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Suspected Indian Communist Rebels Kill 16 Police Officers

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MUMBAI, India — Suspected communist rebels ambushed a police patrol in western India on Thursday, killing 16 officers, police said.

The squad was making its rounds in an area known to be a rebel stronghold near the city of Nagpur, when they apparently ran into a large group of gunmen, said local police chief Rajesh Pradhan.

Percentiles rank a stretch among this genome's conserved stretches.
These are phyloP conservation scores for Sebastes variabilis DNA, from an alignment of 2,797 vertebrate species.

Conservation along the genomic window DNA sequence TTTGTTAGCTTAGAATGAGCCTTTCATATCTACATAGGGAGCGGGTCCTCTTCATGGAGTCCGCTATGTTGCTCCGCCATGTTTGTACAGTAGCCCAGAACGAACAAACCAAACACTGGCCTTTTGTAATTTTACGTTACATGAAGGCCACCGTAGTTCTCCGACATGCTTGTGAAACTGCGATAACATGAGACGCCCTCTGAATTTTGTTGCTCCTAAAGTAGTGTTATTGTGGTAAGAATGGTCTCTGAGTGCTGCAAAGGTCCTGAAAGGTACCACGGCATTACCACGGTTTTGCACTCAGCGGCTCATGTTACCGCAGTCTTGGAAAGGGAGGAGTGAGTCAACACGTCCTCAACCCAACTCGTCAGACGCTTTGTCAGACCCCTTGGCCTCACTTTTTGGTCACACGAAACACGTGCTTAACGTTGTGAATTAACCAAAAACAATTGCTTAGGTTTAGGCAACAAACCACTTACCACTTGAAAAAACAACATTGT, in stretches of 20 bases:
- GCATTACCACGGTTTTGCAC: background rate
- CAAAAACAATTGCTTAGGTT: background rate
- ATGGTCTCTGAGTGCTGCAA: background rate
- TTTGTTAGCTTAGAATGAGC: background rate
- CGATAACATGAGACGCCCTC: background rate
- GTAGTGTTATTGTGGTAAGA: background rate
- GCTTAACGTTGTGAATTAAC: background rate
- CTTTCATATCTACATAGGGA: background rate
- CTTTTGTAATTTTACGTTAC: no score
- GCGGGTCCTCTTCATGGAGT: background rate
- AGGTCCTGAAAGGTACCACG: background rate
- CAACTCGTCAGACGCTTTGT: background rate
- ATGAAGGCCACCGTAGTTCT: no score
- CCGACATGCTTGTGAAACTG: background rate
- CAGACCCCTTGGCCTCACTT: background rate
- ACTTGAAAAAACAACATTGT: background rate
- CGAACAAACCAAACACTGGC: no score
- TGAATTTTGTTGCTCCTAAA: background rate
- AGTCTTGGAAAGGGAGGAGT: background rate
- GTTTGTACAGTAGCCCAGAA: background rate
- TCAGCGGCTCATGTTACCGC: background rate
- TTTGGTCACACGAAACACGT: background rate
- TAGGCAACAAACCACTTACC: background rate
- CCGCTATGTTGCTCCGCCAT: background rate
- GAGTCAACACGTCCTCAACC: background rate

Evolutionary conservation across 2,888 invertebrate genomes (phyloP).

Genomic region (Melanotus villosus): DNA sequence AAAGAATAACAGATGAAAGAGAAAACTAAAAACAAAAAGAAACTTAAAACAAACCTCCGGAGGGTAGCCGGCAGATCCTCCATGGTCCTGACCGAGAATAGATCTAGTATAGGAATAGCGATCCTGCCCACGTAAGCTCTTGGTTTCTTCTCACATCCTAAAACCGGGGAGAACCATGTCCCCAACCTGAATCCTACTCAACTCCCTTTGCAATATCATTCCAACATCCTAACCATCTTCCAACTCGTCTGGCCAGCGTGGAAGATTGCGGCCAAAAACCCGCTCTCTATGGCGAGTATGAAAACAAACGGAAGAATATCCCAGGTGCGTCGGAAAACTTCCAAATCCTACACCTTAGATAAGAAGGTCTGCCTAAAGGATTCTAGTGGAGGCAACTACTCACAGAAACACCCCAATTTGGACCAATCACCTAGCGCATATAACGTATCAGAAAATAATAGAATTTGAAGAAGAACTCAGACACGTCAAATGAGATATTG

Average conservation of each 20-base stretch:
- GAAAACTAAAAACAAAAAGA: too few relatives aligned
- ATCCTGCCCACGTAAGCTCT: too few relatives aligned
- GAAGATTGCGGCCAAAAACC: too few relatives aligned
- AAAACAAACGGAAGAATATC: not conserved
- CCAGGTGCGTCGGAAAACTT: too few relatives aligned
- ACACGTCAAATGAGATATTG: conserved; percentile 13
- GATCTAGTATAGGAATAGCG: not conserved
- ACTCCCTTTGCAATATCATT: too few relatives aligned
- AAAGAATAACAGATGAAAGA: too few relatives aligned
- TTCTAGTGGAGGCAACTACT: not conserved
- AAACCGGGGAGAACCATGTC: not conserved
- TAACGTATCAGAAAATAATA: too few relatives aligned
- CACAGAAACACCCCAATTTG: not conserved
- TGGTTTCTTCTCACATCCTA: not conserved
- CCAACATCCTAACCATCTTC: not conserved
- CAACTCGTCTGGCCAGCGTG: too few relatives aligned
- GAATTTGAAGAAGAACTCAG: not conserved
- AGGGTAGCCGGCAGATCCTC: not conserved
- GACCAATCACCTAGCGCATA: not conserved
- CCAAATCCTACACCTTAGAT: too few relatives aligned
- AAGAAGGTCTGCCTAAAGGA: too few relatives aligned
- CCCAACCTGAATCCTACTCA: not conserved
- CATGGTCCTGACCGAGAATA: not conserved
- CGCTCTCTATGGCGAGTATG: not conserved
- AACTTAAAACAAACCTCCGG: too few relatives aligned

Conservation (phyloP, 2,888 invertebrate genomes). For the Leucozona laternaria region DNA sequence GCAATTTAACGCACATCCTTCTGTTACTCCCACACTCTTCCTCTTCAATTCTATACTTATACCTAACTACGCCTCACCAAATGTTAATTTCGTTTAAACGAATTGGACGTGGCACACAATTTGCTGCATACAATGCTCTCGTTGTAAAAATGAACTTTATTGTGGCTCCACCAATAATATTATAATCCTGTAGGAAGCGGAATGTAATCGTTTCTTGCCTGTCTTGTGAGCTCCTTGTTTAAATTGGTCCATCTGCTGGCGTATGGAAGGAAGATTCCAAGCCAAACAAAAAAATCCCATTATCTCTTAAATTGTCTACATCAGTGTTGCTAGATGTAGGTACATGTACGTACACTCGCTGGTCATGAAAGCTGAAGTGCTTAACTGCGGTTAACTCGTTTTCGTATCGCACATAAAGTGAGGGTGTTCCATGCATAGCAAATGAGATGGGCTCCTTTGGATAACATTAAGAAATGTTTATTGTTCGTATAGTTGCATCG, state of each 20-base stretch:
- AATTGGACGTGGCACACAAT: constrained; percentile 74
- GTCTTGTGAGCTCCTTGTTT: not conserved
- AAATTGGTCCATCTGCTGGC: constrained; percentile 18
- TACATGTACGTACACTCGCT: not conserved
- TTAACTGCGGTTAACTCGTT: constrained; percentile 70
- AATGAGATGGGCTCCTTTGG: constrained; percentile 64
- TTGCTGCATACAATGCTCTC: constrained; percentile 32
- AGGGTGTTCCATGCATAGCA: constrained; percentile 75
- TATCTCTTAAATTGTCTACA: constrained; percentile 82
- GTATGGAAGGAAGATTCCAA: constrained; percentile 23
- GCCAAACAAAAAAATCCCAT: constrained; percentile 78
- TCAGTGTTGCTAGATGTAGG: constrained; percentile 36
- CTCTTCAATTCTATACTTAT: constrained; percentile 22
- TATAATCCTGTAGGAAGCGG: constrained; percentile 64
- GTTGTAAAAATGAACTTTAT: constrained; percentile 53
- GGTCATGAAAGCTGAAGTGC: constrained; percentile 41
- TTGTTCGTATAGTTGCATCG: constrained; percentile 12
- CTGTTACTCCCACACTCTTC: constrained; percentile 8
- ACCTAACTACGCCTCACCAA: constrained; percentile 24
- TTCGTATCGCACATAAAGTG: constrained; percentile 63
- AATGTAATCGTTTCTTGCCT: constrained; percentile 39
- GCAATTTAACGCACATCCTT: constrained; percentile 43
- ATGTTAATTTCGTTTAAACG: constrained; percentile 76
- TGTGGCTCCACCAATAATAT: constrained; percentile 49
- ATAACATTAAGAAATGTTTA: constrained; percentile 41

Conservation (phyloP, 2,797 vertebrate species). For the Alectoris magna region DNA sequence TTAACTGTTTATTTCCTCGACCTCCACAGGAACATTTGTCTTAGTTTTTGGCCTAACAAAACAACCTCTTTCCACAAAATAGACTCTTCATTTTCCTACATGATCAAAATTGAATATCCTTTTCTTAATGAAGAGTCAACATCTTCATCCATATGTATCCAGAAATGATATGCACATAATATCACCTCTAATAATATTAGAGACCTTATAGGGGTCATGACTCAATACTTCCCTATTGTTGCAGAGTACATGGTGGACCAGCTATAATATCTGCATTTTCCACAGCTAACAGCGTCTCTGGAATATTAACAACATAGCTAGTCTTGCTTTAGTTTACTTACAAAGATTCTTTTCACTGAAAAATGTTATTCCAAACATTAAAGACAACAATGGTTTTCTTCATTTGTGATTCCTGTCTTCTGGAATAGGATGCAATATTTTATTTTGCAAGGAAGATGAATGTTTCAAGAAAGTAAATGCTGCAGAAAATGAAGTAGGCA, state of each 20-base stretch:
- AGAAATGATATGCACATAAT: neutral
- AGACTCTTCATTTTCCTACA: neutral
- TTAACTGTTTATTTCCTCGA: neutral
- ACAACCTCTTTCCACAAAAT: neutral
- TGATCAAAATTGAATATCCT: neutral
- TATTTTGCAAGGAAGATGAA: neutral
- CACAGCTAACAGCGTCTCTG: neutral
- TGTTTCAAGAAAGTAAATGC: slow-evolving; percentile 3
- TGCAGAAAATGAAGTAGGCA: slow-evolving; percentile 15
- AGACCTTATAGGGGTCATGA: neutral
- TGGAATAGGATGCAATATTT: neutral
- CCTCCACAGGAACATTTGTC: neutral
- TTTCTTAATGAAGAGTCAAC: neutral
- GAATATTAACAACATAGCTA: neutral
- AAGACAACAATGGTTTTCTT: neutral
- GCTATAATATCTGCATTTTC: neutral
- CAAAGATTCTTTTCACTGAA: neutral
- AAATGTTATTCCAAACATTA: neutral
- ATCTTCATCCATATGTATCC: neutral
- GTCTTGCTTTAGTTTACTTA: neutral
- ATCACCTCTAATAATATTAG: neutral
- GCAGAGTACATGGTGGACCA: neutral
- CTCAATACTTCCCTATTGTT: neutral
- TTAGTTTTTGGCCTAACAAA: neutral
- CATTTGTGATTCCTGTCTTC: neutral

None of the officers survived the battle, and there was no immediate word on rebel casualties, he said.

The clash took place some 500 miles (800 kilometers) east of Mumbai, India's financial capital. In February, 15 officers were killed in the a similar incident in the same region.

The rebels, who say they are inspired by Chinese revolutionary leader Mao Zedong, have been fighting for more than three decades in several Indian states, demanding land and jobs for agricultural laborers and the poor.

They are called Naxalites after Naxalbari, a village in West Bengal state where the movement was born in 1967.

Over the past few years, about 2,000 people _ including police, militants and civilians _ have been killed in the violence.